Taiwan and Germany signed an agreement to avoid double taxation on income and capital gains, and on the prevention of tax evasion, pending revisions of their respective domestic laws and notifications of any changes in their laws.
According to the Ministry of Foreign Affairs, Germany is one of the nation’s major trading partners in Europe. The volume of trade between the two countries last year amounted to US$14.8 billion, an increase of 42 percent from the previous year.
Among the EU countries, Germany is the third-biggest source of foreign investment in Taiwan, with investments amounting to US$1.9 billion from 250 enterprises, while there are more than 200 Taiwanese businesses operating in Germany, with a total investment amounting to US$100 million.
The agreement is expected to create a friendly environment that would encourage bilateral investments, create jobs and enhance exchanges and bilateral ties, the ministry said.
Taiwan has made some progress this year in reaching agreement on the avoidance of double taxation with its major trading partners.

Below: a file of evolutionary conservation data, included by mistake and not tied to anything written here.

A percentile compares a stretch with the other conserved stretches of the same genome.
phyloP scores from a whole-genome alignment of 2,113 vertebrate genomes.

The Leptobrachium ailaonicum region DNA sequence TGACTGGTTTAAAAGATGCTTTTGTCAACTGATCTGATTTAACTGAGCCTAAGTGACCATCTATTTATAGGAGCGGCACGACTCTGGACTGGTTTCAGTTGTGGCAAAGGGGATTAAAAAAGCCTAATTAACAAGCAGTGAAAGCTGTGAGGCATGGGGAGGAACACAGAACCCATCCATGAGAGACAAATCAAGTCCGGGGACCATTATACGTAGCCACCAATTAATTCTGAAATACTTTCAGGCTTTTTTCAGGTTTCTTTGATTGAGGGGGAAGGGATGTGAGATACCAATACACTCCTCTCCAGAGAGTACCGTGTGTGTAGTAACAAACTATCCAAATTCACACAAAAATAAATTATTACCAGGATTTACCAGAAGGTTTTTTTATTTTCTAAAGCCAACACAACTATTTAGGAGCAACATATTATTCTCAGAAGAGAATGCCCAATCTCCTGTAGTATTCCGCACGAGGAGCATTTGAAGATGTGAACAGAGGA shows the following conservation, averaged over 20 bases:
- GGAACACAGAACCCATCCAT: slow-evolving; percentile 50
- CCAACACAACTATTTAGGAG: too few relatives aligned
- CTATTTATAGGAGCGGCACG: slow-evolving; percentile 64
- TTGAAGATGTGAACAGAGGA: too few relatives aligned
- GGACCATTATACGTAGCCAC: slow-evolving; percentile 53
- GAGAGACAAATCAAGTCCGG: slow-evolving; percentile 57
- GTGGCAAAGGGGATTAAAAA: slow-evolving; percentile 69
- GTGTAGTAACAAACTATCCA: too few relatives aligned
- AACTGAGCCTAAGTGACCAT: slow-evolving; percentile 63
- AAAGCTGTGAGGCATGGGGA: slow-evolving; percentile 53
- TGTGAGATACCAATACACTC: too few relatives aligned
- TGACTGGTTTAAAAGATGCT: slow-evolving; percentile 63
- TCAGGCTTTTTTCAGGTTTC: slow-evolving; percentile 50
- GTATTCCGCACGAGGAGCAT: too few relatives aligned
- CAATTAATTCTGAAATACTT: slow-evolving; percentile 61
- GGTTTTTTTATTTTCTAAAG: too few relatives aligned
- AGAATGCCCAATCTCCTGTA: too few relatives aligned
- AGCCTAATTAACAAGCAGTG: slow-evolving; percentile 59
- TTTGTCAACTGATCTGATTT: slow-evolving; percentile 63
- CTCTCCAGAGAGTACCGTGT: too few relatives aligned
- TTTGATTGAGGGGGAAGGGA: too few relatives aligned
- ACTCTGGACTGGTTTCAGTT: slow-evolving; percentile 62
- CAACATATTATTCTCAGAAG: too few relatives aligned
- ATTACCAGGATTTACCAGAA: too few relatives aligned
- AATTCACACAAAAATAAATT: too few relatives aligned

The first deal, between Taiwan and France, took effect on Jan. 1 and was followed by a similar deal between Taiwan and India in August, while another agreement between Taiwan and Switzerland took effect earlier this month.
In particular, the agreements with France, Switzerland and Germany are expected to further cement Taiwan’s bilateral economic ties with the European countries.
Meanwhile, the Ministry of Finance said yesterday that the cut in commodity tax for liquefied petroleum gas (LPG)-powered hybrid cars will take effect tomorrow, a move that is expected to help the nation reduce greenhouse-gas emissions.
The reduction in the commodity tax on LPG hybrid vehicles by NT$25,000 (US$825) per vehicle will last for a five-year period, the ministry said in a statement.
The tax breaks for LPG hybrid car distributors may create a demand for up to 5,200 LPG hybrid cars in the next five years, which would reduce tax income by an estimated NT$136.5 million, the ministry said.
Currently, automobile companies pay a commodity tax rate of between 25 percent and 30 percent of the factory value of a car, which they then pass on to buyers, ministry data showed.